With less attention from their parents comes stronger friendships and larger social circles than their siblings, which can be excellent for making connections to further them in adulthood. As they grow up, they may have more of a distant relationship with their parents and be less likely than their siblings to reach out when they’re in need of help or advice.
Feeling Undervalued and Left Out
Depending on how extreme the situation was at home with a lack of attention from their parents, middle children can develop an inferiority complex, have trouble sticking up for themselves, and often feel left out and undervalued. Feeling lost in the shuffle of the family dynamic can lead to low self-esteem and confidence, and they may struggle with codependency in their adult relationships.
Middle children are more likely to be perfectionists, but they also tend to be equally as relaxed.
Personally, I experienced feeling overlooked and out of place predominantly throughout my teenage years which led to rebellion and putting others’ happiness and needs above my own. It wasn’t until I started writing that I felt like I finally found my voice and was able to develop the self-confidence that has served me in my adult life. I believe that once you become more secure and surround yourself with loved ones whom you trust, respect, and can be vulnerable with, then the feeling of not being “enough” will soften (although it may still be something you continuously work to keep at bay).
How To Use Your Birth Order To Your Advantage
If you’re a middle child and are navigating a relationship, whether romantic or platonic, or simply want to work on personal growth, there are a few things to keep in mind. Being aware of your birth order and how your family dynamic has impacted you as you age are essential to harnessing your strengths and recognizing your weaknesses.
Now, you can contemplate your middle child traits and focus on their drawbacks, but if you’re going to have them anyway, why not turn them into your superpowers?
Peacemaker = resolve conflict and find a middle ground in your relationships and at work; become a point of connection for others.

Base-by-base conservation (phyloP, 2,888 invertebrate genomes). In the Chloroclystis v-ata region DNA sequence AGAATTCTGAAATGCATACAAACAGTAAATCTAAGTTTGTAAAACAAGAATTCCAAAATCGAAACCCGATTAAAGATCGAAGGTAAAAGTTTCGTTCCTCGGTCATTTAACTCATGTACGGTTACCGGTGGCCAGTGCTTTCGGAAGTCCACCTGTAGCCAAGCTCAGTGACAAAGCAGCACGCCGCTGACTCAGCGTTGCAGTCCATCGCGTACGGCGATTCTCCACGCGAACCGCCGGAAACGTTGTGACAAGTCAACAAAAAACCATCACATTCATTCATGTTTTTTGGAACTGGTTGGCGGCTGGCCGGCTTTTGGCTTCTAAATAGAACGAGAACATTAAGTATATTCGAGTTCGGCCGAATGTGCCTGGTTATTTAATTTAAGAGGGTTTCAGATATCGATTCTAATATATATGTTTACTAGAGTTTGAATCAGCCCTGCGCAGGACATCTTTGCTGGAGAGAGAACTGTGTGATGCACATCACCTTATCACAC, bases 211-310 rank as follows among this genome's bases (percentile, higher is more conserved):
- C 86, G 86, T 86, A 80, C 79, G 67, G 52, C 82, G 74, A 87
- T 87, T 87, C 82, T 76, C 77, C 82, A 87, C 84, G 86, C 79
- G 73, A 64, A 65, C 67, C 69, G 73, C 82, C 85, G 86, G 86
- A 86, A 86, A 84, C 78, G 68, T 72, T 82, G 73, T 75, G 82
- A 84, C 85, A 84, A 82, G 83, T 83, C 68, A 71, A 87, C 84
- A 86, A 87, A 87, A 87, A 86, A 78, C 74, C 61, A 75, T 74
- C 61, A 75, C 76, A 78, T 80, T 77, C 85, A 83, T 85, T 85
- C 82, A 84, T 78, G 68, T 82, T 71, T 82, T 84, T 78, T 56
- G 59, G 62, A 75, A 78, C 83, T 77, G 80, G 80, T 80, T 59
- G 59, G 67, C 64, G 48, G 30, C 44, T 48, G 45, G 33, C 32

Agreeableness = easy to communicate with others; work effectively with different personality types.
People-pleaser = open-minded and flexible; strong willingness to adapt to new situations and see others’ points of view.
Perfectionist = hard working and eager to improve your skillset; thrive in leadership roles.
Whether you want to improve your friendships, marriage, parenting dynamic, or workplace mannerisms, you can use the attributes you’ve gained as a middle child to your advantage.
Work on standing up for yourself in circumstances where you feel strongly about a certain issue or when you find that you’re holding yourself to an unrealistic standard or rigid timeline. This can begin with simple actions like giving yourself a challenge to speak up in a meeting or celebrating your small wins to build up your self-esteem and affirm that you are indeed “enough,” no matter what.
Lastly, in order to form strong relationships built on trust and vulnerability, open up a line of communication with your spouse, family members, and/or colleagues when you’re feeling undervalued or unseen. With this information, they'll be more aware of where you’re coming from and how they can best support you moving forward.
Wherever you may fall in the birth order, there will always be some advantages and disadvantages to how the dynamic shapes your personality and, thus, your life. If you are a middle child like me, you may have always felt the draw to please others and work tirelessly at perfecting a certain task or timeline, sometimes at the expense of your own happiness.
Alternatively, these traits may also be the very same ones that have led you to your most joy-filled moments in life like pursuing an ambitious career, making meaningful friendships, or attracting the man of your dreams.